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Mobile as a State of Mind

It’s easy to fall into the trap of thinking about mobile simply in terms of devices. Both smartphones and tablets enable the connected worker to communicate and access data from almost anywhere. But when we speak of mobile, and as it becomes more integral to workers’ daily lives, focusing on what that experience really means becomes crucial.

Defining mobility within the confines of a device will no longer suffice; true mobility comes from seamlessly moving between devices, erasing physical edges and placing the focus firmly on content, where it should be.

In user experience, getting the user to the content is always at the forefront of the process. But in a mobile-first world, where a worker might be constantly switching devices, new factors come into play: knowing what—and how much—content works best on each device and creating the confidence that the right information will be there when it is needed.



In fact, the stress caused by this divergence creates specific pain points. Revealed through early research for Project Ansible, these draw a better picture of what problems to address.

“I’m overwhelmed by the volume of stuff I see.”

In an enterprise, keeping track of the amount of emails, documents and requests coming in on even one device can quickly become overwhelming. When this occurs over multiple devices, this anxiety only grows. The technologies that enable document sharing and collaboration need to stay in the background so a worker can concentrate not on organizing information, but on the work itself. Ansible’s focused workflows answer this concern by making sure that what a worker is seeing is always the most relevant to what he or she is doing.

“I’m anxious about the stuff I don’t see.”

Not being overwhelmed by information yet also not missing anything is a central paradox of the mobile worker. Reducing the one source of anxiety often comes at the cost of raising the other. Tools that make finding relevant information easy—like Ansible’s smart search, automatic transcriptions and persistent file sharing—lift the onus of organization off the worker and place it where it should be: on the solution.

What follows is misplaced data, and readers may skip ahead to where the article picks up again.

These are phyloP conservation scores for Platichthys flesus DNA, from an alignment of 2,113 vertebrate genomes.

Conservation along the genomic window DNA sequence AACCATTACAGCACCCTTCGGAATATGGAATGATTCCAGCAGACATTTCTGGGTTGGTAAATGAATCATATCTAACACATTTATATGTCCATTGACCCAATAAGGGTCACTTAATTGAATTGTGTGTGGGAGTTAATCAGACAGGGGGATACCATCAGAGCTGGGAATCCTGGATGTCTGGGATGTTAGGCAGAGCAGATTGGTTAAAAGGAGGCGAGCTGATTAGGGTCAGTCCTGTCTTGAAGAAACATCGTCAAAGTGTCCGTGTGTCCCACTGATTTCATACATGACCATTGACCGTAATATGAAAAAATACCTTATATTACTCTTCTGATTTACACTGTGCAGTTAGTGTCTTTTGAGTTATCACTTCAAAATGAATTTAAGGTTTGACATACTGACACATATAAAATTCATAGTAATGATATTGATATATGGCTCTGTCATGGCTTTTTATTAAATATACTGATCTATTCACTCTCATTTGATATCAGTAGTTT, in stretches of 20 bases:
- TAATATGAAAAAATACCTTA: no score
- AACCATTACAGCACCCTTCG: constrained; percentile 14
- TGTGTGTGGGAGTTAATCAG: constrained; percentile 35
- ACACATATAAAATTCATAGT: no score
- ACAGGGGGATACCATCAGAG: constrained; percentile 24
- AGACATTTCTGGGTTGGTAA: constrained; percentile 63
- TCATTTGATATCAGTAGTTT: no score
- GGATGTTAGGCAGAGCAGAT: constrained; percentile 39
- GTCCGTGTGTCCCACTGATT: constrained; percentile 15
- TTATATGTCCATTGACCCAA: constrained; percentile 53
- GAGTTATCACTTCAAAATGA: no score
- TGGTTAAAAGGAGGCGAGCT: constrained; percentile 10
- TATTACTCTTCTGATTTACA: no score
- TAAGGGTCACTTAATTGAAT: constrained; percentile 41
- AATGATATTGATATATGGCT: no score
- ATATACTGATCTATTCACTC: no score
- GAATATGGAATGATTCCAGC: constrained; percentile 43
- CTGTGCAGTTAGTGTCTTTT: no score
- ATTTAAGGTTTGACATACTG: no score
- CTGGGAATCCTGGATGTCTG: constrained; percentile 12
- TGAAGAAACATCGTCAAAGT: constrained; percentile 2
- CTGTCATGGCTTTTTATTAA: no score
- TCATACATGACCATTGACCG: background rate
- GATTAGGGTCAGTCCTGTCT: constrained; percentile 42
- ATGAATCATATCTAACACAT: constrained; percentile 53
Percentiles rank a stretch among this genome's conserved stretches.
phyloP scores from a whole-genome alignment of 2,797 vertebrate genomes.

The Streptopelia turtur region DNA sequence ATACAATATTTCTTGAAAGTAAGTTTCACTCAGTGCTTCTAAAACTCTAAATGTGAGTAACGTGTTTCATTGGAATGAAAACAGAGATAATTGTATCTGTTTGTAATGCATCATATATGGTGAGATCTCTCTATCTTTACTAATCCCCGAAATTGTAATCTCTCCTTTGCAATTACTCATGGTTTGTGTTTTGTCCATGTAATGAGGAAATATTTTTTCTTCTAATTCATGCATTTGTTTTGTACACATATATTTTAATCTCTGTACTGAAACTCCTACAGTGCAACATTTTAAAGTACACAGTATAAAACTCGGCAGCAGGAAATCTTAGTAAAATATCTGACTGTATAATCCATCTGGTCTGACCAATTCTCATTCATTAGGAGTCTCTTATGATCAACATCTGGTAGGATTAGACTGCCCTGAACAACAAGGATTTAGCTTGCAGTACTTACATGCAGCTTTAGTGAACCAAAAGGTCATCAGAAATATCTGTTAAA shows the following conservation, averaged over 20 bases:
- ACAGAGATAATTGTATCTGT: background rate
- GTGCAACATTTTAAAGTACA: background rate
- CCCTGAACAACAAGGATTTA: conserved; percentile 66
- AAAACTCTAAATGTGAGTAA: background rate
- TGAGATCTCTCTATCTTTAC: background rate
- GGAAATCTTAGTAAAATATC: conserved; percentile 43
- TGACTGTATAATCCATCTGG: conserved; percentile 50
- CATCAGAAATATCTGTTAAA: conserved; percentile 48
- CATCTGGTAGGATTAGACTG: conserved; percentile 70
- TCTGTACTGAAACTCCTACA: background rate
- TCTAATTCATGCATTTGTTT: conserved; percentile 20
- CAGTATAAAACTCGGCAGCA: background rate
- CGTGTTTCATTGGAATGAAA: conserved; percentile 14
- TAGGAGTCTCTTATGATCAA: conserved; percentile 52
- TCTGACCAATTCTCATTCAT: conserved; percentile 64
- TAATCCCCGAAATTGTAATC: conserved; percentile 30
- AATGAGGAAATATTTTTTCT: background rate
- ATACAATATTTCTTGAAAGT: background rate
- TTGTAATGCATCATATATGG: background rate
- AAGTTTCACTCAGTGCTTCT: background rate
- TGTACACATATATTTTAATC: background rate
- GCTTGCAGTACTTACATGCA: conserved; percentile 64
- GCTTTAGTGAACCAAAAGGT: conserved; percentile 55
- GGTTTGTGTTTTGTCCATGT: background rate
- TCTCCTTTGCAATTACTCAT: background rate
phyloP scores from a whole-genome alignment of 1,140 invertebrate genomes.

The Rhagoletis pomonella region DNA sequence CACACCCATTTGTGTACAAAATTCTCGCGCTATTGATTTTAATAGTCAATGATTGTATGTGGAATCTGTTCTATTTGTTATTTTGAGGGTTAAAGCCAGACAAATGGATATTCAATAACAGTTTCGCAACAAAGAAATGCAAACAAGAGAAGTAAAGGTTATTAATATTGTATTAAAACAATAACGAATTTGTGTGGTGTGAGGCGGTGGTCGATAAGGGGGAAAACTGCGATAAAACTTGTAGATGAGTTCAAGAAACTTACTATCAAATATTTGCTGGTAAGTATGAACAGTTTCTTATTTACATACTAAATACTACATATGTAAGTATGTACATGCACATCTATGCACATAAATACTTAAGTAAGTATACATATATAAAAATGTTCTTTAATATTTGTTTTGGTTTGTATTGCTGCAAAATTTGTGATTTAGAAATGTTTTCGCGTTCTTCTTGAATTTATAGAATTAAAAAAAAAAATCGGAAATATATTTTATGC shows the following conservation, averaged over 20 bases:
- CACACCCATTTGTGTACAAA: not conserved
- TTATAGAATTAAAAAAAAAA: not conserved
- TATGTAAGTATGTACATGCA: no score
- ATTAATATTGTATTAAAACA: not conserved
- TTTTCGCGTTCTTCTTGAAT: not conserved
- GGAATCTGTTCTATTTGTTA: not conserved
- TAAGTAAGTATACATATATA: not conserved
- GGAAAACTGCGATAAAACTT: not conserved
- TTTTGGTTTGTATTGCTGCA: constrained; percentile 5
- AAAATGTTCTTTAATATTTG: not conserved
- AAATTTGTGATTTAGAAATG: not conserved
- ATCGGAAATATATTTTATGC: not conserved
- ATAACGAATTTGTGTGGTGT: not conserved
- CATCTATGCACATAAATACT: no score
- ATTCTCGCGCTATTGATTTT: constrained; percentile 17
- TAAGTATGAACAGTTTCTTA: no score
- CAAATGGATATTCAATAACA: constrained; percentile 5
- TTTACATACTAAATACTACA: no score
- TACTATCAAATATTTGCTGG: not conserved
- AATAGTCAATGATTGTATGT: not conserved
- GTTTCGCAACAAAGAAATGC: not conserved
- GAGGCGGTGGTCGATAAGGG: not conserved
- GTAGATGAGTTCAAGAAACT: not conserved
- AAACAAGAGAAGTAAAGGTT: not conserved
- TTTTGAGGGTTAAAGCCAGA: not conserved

“I need to work flexibly across time and location.”

Mobility loses its value when it’s tied to a single device or workflow. A worker cannot be agile and reactive when the tools are not. Factors like time, location and device too often dictate—and limit—workflow. A mobile solution must not only factor these in, but also make them invisible. Ansible’s seamless approach to mobile means that a worker can move between conversations and devices without missing anything, yet also maintain all the information that creates the context for those conversations.

It might be hard to imagine, but these user-centric issues have never before been the driving forces behind a true, mobile unified communications solution. Technology (and the limitations found therein) have instead led the way, magnifying these pain points and leaving workers frustrated and apprehensive about adopting new solutions—or about believing that things can get better.

Central to Ansible’s promise is the idea of joy of use. Simply put, users will adopt a product that they enjoy using. The methodology and technology used to arrive at this may be complex, but the math is simple. When it comes to mobile, ease and joy equal adoption.


Topics: Telephony